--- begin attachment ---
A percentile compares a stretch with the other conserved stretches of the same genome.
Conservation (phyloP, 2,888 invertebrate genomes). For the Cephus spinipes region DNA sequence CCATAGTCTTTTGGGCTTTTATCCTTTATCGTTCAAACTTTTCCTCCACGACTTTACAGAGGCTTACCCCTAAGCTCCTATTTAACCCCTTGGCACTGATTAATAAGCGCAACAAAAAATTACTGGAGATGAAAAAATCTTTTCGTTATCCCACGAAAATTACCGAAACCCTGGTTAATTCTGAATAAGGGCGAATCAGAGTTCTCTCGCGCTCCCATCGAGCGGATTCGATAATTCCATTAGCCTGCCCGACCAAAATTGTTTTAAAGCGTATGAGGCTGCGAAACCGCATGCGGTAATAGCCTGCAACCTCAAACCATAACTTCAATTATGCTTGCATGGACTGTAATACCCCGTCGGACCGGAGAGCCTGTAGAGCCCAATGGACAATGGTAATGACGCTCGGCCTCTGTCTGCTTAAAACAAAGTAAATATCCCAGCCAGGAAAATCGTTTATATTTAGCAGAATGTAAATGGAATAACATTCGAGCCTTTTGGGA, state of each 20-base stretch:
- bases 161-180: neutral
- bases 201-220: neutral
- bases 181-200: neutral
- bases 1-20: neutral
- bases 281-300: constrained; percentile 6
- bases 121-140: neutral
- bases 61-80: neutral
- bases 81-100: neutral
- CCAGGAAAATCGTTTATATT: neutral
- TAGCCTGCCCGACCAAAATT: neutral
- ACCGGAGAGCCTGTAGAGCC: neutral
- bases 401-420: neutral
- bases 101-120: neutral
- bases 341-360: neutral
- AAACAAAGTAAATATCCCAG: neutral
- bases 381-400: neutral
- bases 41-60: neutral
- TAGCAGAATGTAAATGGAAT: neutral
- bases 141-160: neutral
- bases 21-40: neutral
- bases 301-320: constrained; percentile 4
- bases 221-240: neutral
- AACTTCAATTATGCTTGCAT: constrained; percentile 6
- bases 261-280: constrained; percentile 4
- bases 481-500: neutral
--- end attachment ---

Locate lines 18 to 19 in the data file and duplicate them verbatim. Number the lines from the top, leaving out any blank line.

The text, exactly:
- bases 381-400: neutral
- bases 41-60: neutral